2011/05/02

Response to letter in DelCo Times

I submitted this comment to the DelCo Times in response to a letter there, but several hours later, it still hasn't been posted. Here it is anyway:


I was out of town when my letter was published on April 18th, but feel that I am obliged to respond to the latest from Margaret Kane. First off, someone asked me what a “progressive” was as opposed to a “liberal.” Senator Dick Durbin (D-IL) is a liberal while Representative Jan Schakowsky (D-IL) is a progressive. Ideologically, they're very similar, but Schakowsky and Durbin were both members of the “Cat Food Commission” (Officially, the “Deficit Commission,” or “Bowles-Simpson”) but Schakowsky quit in disgust, denounced the group and produced her own (much better) deficit-reduction plan as the other members clearly just wanted to punish all non-millionaires for not being millionaires. Durbin voted for the Commission's recommendations, pathetically mewling that he had to maintain credibility with the hard-core Republicans in the group. Today, Durbin is further disgracing himself by remaining with the “Gang of Six,” even though the Republicans in the group have said “No way, no how, ain't gonna happen” to any sort of tax increase.
So essentially, liberals are wimpier versions of progressives.
As a progressive, I absolutely and unequivocally denounce JimmyG's comment that he desires the death of Sarah Palin. Back during the Bush-Cheney years, we progressives made it a point that “I oppose the death penalty so much, I wouldn't even apply to Bush or Cheney.” Even with all of the evil those guys performed, we still didn't want to call for their deaths. We wanted people to oppose the Bush-Cheney policies and not Bush and Cheney as people.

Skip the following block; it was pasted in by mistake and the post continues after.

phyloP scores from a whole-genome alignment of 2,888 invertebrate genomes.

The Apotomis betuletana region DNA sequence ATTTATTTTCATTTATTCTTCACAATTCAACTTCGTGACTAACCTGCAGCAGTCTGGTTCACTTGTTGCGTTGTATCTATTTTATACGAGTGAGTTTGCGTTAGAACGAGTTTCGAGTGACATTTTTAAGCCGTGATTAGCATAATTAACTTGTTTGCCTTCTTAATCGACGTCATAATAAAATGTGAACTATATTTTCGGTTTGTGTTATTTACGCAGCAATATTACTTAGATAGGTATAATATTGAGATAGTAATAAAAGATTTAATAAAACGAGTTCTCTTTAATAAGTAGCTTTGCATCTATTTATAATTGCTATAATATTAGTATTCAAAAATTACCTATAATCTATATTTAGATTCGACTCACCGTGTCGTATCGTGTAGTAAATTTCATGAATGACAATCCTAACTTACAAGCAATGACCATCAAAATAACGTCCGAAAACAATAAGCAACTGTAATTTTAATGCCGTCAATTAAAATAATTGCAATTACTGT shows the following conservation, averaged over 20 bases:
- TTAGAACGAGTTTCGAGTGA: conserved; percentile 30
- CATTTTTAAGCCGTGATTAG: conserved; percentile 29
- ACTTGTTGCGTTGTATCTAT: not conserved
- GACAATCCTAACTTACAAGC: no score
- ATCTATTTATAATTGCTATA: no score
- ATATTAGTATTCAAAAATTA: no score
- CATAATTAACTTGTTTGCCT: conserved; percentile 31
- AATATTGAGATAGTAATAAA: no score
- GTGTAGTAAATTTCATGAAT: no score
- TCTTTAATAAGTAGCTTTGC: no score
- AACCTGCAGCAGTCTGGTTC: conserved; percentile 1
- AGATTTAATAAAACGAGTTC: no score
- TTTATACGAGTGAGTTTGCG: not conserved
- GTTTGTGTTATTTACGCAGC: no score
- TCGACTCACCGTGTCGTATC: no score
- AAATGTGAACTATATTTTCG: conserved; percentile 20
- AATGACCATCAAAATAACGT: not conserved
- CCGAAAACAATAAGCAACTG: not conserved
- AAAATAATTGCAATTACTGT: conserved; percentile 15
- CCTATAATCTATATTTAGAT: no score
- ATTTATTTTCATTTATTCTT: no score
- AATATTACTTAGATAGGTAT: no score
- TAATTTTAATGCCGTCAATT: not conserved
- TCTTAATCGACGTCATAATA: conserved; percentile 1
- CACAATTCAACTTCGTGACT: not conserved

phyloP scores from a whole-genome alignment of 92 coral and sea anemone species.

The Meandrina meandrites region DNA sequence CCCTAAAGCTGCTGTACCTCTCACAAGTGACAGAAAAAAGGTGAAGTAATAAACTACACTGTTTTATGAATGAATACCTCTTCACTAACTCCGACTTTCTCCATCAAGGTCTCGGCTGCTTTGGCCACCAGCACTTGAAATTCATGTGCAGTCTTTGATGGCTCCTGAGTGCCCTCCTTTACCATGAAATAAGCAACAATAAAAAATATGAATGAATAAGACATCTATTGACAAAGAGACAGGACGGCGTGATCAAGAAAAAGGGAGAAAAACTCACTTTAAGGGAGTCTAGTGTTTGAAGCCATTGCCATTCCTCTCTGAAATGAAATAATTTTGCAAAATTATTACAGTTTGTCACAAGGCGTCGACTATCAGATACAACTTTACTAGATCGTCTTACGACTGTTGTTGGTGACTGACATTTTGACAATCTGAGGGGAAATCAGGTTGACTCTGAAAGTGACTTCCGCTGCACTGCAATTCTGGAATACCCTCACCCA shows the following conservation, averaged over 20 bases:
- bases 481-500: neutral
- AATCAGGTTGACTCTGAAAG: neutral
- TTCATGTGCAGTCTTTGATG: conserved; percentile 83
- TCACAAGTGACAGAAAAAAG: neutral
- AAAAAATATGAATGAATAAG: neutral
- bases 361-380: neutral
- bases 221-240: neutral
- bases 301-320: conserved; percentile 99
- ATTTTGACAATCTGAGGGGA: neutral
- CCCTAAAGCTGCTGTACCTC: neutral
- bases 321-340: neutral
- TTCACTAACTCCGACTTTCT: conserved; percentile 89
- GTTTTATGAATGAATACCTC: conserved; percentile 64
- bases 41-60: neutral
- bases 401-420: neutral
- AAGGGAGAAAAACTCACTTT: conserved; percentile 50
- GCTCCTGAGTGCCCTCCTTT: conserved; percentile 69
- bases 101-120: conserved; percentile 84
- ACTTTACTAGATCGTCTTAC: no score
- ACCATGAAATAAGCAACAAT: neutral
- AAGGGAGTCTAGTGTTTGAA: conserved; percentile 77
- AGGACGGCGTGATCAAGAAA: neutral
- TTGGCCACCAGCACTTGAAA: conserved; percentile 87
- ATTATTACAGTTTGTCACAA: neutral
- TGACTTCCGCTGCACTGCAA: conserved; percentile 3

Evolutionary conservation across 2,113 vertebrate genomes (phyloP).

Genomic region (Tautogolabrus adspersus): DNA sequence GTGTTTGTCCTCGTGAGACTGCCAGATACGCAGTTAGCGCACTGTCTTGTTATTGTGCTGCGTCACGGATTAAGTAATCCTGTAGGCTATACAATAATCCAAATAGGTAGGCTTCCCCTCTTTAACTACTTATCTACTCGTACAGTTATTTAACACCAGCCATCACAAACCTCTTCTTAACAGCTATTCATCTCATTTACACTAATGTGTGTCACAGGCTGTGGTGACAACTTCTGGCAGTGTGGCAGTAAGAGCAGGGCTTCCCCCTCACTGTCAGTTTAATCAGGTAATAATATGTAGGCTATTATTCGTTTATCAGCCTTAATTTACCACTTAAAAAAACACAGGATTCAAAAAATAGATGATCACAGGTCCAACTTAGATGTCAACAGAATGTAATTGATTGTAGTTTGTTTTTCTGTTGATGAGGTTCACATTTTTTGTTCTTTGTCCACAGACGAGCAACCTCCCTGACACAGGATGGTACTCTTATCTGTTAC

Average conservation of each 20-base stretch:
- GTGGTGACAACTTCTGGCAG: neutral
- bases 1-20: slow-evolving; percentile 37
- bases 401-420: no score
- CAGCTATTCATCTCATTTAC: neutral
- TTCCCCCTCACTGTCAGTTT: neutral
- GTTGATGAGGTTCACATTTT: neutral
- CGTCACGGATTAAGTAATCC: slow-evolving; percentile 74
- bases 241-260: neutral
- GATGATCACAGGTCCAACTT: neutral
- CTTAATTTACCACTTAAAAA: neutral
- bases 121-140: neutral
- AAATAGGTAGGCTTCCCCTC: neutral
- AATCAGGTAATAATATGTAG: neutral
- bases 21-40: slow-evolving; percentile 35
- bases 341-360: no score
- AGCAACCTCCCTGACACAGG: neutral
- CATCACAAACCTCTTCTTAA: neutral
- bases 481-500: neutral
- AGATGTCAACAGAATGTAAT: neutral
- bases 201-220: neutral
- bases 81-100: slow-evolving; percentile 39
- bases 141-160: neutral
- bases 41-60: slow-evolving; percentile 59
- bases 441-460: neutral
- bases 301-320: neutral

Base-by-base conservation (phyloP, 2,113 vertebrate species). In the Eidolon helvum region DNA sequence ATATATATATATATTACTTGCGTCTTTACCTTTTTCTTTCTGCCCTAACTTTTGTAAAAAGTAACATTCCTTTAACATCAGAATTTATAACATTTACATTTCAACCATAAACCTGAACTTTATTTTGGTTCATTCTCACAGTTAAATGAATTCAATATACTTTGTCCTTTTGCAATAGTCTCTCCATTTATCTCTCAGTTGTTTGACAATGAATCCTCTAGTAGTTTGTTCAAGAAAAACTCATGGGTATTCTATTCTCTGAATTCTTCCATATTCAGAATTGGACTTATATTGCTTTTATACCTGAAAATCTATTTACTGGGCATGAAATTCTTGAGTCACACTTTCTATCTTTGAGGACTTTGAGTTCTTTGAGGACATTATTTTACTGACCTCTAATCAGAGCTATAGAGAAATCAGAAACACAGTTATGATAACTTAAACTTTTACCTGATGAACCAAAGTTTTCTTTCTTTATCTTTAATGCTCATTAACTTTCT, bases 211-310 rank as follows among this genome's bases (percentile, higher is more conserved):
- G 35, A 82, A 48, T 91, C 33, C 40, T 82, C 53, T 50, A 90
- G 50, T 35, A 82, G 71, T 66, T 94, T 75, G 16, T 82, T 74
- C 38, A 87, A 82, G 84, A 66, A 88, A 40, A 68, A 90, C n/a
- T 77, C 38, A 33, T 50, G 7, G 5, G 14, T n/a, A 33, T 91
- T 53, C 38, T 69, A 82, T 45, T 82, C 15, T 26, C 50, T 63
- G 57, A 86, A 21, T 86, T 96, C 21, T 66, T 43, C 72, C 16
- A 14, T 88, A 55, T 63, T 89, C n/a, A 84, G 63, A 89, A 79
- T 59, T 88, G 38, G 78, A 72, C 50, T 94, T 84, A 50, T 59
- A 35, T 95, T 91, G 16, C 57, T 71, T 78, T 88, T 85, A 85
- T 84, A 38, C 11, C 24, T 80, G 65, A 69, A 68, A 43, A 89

As to Kane's essential point, that “both sides do it” and that progressives and right-wingers are equally bad in calling for violence against their opponents, this is what we call a “false equivalence.” The examples have some elements in common, but they're simply not the same. The reporter/blogger David Neiwert has documented a rising tide of right-wing violence that simply has no equivalence on the left.
And yes, Sarah Palin was contributing to increasingly violent language in politics with her “target” map and richly deserved to be denounced for it. Was she the one and only example? Not at all, but she was an especially high-profile target for critics as her map was especially irresponsible in normalizing talk of violence in politics.

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